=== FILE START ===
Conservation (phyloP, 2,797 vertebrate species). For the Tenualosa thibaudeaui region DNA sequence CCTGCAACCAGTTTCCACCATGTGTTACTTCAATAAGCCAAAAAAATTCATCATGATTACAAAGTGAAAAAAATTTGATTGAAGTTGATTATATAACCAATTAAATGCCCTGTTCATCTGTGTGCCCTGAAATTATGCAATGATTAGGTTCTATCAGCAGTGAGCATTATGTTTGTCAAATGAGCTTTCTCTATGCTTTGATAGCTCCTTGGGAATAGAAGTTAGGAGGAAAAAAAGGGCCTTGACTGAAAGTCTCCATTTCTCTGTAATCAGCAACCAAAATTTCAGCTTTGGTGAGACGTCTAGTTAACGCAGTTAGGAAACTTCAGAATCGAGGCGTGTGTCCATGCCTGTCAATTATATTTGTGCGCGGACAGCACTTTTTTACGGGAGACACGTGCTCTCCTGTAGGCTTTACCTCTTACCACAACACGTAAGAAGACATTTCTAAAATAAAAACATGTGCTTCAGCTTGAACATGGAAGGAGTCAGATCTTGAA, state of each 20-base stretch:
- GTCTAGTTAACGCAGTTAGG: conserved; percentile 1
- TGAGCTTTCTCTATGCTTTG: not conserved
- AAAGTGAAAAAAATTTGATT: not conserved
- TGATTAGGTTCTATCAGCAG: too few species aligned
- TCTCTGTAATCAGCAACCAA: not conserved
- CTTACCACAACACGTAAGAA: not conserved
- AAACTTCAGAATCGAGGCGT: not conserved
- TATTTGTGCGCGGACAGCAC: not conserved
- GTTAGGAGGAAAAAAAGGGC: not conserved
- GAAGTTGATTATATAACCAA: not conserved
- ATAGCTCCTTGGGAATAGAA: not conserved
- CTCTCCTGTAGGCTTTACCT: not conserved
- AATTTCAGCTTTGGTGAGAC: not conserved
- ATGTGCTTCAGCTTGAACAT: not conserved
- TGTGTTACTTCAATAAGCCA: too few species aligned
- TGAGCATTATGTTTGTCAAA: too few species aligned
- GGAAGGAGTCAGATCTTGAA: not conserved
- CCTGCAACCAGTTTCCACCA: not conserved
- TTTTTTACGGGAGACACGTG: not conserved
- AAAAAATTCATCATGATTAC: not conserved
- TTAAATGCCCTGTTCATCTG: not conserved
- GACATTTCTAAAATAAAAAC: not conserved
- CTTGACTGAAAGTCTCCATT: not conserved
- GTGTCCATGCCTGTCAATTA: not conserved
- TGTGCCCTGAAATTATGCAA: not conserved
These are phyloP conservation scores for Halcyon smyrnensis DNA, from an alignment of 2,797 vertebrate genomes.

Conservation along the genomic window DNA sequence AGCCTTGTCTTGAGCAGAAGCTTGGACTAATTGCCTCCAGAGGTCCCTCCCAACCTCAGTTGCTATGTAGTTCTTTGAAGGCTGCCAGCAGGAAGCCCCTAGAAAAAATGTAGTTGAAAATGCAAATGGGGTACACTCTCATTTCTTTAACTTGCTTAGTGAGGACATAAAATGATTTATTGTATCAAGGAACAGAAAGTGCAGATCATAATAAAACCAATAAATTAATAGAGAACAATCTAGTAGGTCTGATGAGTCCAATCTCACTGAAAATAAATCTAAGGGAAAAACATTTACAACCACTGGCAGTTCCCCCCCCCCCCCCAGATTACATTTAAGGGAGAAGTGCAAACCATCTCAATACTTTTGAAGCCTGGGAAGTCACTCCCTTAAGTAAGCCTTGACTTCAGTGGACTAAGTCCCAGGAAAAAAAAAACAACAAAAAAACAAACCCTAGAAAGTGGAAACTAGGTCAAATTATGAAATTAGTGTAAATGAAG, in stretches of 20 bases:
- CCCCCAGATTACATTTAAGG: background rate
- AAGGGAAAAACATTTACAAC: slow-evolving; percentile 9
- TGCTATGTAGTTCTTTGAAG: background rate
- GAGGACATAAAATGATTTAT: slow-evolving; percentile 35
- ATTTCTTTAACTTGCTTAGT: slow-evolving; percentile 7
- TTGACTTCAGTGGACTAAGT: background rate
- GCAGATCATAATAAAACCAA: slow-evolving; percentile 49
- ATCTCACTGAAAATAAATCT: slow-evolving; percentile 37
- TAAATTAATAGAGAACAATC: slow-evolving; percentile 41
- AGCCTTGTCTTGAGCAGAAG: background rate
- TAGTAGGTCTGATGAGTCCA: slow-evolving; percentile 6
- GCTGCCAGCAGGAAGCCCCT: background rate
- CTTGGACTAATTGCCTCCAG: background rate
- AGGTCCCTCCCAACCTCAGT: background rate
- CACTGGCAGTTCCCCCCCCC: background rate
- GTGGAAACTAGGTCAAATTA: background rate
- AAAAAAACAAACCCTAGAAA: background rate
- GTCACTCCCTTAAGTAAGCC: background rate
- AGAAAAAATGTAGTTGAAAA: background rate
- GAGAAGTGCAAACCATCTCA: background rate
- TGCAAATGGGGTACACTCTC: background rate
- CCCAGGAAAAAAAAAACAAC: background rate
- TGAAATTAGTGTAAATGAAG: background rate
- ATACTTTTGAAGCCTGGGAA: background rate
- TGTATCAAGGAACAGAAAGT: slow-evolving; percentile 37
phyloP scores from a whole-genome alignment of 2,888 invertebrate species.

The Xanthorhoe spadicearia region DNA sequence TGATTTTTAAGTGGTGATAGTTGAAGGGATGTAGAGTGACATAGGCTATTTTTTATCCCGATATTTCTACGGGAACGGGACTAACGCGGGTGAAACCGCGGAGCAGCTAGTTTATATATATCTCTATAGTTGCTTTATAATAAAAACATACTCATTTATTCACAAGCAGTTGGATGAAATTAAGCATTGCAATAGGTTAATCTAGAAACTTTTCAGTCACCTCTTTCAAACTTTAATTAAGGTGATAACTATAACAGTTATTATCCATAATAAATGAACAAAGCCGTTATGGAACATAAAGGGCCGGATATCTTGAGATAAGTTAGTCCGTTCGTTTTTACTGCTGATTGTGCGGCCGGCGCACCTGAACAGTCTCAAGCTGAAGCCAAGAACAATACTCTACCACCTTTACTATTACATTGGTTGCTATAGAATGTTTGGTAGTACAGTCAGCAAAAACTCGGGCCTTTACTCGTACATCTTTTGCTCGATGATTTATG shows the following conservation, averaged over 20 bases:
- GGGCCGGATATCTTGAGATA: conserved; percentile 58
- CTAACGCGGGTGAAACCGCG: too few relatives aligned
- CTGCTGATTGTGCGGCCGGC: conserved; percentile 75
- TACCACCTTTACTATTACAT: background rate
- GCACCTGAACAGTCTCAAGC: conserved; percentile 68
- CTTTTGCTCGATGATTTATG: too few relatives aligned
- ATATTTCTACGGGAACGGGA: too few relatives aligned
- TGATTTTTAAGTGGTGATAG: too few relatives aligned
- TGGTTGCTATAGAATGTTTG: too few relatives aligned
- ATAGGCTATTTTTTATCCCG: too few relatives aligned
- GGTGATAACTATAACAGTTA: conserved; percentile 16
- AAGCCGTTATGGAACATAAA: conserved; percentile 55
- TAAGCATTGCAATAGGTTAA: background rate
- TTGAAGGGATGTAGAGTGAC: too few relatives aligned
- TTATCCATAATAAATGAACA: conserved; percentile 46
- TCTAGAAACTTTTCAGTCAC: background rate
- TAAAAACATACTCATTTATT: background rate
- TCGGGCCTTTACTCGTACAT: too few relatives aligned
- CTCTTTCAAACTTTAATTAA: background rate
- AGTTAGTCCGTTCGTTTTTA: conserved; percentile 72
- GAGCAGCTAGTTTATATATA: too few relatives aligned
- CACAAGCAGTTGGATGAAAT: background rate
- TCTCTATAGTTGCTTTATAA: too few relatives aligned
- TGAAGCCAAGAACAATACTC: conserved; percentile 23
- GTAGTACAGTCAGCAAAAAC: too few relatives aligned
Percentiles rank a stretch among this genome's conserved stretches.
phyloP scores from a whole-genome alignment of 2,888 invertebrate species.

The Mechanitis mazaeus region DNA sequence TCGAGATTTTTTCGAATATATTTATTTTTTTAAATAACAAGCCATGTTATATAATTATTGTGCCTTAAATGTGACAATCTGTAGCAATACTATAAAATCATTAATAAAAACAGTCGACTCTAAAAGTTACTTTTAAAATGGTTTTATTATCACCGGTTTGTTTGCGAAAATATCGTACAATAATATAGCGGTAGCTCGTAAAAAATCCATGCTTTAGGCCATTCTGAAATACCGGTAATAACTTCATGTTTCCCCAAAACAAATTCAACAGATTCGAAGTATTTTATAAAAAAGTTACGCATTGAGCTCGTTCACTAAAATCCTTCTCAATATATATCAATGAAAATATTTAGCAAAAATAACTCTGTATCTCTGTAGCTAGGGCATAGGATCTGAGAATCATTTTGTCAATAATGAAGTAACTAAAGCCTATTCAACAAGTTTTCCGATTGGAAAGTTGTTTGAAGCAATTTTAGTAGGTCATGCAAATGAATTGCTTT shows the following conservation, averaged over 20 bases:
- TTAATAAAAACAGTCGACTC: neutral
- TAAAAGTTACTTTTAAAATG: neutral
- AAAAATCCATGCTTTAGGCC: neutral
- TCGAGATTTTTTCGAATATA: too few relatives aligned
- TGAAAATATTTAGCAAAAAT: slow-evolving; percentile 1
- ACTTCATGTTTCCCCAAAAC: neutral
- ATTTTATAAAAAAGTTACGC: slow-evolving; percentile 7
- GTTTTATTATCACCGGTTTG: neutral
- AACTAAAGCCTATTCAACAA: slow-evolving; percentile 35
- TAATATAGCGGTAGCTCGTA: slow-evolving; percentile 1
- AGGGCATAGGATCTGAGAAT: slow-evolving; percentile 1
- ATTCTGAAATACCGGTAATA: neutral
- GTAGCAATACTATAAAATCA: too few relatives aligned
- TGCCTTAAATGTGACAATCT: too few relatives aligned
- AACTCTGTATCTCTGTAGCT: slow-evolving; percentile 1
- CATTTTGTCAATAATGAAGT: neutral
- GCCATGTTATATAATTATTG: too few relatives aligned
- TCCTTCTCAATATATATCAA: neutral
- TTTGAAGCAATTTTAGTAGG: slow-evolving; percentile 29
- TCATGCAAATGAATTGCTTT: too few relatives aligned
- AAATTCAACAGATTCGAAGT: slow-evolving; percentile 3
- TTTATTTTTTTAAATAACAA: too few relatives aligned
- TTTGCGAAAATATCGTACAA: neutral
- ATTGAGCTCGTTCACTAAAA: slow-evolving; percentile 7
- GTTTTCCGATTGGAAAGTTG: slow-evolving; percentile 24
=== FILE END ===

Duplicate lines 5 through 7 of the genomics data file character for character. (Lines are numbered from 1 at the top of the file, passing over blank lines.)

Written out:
- TGATTAGGTTCTATCAGCAG: too few species aligned
- TCTCTGTAATCAGCAACCAA: not conserved
- CTTACCACAACACGTAAGAA: not conserved